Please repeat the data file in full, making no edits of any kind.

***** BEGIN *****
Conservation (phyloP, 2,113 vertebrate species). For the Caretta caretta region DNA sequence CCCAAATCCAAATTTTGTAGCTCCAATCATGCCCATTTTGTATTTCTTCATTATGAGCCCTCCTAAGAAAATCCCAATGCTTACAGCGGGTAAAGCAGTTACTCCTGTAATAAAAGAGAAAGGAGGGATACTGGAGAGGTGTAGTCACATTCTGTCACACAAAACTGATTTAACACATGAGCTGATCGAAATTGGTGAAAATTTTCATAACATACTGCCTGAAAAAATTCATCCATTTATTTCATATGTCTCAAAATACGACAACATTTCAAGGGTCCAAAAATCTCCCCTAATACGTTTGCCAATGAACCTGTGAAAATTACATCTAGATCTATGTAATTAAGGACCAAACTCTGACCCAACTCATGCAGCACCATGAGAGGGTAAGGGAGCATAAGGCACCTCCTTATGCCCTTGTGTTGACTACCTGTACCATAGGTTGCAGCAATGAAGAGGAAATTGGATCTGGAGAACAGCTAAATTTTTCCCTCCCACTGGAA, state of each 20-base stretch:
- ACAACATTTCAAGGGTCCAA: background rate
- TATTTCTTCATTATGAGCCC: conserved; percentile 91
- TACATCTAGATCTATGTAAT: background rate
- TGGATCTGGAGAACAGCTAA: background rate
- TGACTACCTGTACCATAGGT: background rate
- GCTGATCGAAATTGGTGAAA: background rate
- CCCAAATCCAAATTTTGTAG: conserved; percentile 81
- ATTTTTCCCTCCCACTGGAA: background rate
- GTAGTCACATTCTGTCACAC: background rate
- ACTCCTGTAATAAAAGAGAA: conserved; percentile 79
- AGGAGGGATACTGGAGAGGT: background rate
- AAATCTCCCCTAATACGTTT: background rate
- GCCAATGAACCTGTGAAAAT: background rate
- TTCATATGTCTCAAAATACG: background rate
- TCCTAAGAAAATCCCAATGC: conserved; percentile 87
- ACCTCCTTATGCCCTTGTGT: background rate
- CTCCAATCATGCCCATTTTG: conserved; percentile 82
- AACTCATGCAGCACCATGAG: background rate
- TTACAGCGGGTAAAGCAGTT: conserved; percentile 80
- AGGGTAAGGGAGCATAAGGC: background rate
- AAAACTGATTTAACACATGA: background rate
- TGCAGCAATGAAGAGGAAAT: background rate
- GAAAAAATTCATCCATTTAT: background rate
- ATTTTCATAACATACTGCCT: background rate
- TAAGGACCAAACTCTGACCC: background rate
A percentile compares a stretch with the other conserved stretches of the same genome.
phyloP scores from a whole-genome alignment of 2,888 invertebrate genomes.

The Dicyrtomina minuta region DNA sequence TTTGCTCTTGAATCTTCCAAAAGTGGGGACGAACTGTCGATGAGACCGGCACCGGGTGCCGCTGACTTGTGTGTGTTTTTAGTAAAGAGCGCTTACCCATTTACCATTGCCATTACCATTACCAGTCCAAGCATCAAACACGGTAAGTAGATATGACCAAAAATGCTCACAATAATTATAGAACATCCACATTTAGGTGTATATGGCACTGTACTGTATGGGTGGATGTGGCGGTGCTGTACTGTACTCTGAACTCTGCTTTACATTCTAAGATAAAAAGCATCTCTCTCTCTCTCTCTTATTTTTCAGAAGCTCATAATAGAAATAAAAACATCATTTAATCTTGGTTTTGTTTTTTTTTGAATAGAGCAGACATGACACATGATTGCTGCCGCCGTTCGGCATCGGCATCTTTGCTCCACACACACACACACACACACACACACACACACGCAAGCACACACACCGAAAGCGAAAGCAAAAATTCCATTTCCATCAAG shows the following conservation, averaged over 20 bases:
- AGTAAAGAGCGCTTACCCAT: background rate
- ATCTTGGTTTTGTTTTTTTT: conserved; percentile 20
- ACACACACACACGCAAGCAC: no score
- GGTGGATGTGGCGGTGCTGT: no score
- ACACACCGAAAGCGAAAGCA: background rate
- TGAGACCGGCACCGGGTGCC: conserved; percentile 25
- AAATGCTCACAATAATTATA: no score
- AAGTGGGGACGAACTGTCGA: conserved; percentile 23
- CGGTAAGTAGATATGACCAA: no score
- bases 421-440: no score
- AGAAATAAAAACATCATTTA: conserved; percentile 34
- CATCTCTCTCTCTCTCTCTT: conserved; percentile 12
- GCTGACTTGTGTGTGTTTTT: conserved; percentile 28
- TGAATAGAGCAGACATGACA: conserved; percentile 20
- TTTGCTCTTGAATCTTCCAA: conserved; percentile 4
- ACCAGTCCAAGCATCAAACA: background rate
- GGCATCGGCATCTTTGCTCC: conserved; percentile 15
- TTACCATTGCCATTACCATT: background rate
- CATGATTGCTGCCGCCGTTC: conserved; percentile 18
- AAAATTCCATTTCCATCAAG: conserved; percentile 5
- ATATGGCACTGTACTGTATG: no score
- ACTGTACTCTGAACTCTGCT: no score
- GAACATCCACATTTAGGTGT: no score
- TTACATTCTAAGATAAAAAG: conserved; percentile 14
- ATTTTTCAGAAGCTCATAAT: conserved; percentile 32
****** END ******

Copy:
Conservation (phyloP, 2,113 vertebrate species). For the Caretta caretta region DNA sequence CCCAAATCCAAATTTTGTAGCTCCAATCATGCCCATTTTGTATTTCTTCATTATGAGCCCTCCTAAGAAAATCCCAATGCTTACAGCGGGTAAAGCAGTTACTCCTGTAATAAAAGAGAAAGGAGGGATACTGGAGAGGTGTAGTCACATTCTGTCACACAAAACTGATTTAACACATGAGCTGATCGAAATTGGTGAAAATTTTCATAACATACTGCCTGAAAAAATTCATCCATTTATTTCATATGTCTCAAAATACGACAACATTTCAAGGGTCCAAAAATCTCCCCTAATACGTTTGCCAATGAACCTGTGAAAATTACATCTAGATCTATGTAATTAAGGACCAAACTCTGACCCAACTCATGCAGCACCATGAGAGGGTAAGGGAGCATAAGGCACCTCCTTATGCCCTTGTGTTGACTACCTGTACCATAGGTTGCAGCAATGAAGAGGAAATTGGATCTGGAGAACAGCTAAATTTTTCCCTCCCACTGGAA, state of each 20-base stretch:
- ACAACATTTCAAGGGTCCAA: background rate
- TATTTCTTCATTATGAGCCC: conserved; percentile 91
- TACATCTAGATCTATGTAAT: background rate
- TGGATCTGGAGAACAGCTAA: background rate
- TGACTACCTGTACCATAGGT: background rate
- GCTGATCGAAATTGGTGAAA: background rate
- CCCAAATCCAAATTTTGTAG: conserved; percentile 81
- ATTTTTCCCTCCCACTGGAA: background rate
- GTAGTCACATTCTGTCACAC: background rate
- ACTCCTGTAATAAAAGAGAA: conserved; percentile 79
- AGGAGGGATACTGGAGAGGT: background rate
- AAATCTCCCCTAATACGTTT: background rate
- GCCAATGAACCTGTGAAAAT: background rate
- TTCATATGTCTCAAAATACG: background rate
- TCCTAAGAAAATCCCAATGC: conserved; percentile 87
- ACCTCCTTATGCCCTTGTGT: background rate
- CTCCAATCATGCCCATTTTG: conserved; percentile 82
- AACTCATGCAGCACCATGAG: background rate
- TTACAGCGGGTAAAGCAGTT: conserved; percentile 80
- AGGGTAAGGGAGCATAAGGC: background rate
- AAAACTGATTTAACACATGA: background rate
- TGCAGCAATGAAGAGGAAAT: background rate
- GAAAAAATTCATCCATTTAT: background rate
- ATTTTCATAACATACTGCCT: background rate
- TAAGGACCAAACTCTGACCC: background rate
A percentile compares a stretch with the other conserved stretches of the same genome.
phyloP scores from a whole-genome alignment of 2,888 invertebrate genomes.

The Dicyrtomina minuta region DNA sequence TTTGCTCTTGAATCTTCCAAAAGTGGGGACGAACTGTCGATGAGACCGGCACCGGGTGCCGCTGACTTGTGTGTGTTTTTAGTAAAGAGCGCTTACCCATTTACCATTGCCATTACCATTACCAGTCCAAGCATCAAACACGGTAAGTAGATATGACCAAAAATGCTCACAATAATTATAGAACATCCACATTTAGGTGTATATGGCACTGTACTGTATGGGTGGATGTGGCGGTGCTGTACTGTACTCTGAACTCTGCTTTACATTCTAAGATAAAAAGCATCTCTCTCTCTCTCTCTTATTTTTCAGAAGCTCATAATAGAAATAAAAACATCATTTAATCTTGGTTTTGTTTTTTTTTGAATAGAGCAGACATGACACATGATTGCTGCCGCCGTTCGGCATCGGCATCTTTGCTCCACACACACACACACACACACACACACACACACGCAAGCACACACACCGAAAGCGAAAGCAAAAATTCCATTTCCATCAAG shows the following conservation, averaged over 20 bases:
- AGTAAAGAGCGCTTACCCAT: background rate
- ATCTTGGTTTTGTTTTTTTT: conserved; percentile 20
- ACACACACACACGCAAGCAC: no score
- GGTGGATGTGGCGGTGCTGT: no score
- ACACACCGAAAGCGAAAGCA: background rate
- TGAGACCGGCACCGGGTGCC: conserved; percentile 25
- AAATGCTCACAATAATTATA: no score
- AAGTGGGGACGAACTGTCGA: conserved; percentile 23
- CGGTAAGTAGATATGACCAA: no score
- bases 421-440: no score
- AGAAATAAAAACATCATTTA: conserved; percentile 34
- CATCTCTCTCTCTCTCTCTT: conserved; percentile 12
- GCTGACTTGTGTGTGTTTTT: conserved; percentile 28
- TGAATAGAGCAGACATGACA: conserved; percentile 20
- TTTGCTCTTGAATCTTCCAA: conserved; percentile 4
- ACCAGTCCAAGCATCAAACA: background rate
- GGCATCGGCATCTTTGCTCC: conserved; percentile 15
- TTACCATTGCCATTACCATT: background rate
- CATGATTGCTGCCGCCGTTC: conserved; percentile 18
- AAAATTCCATTTCCATCAAG: conserved; percentile 5
- ATATGGCACTGTACTGTATG: no score
- ACTGTACTCTGAACTCTGCT: no score
- GAACATCCACATTTAGGTGT: no score
- TTACATTCTAAGATAAAAAG: conserved; percentile 14
- ATTTTTCAGAAGCTCATAAT: conserved; percentile 32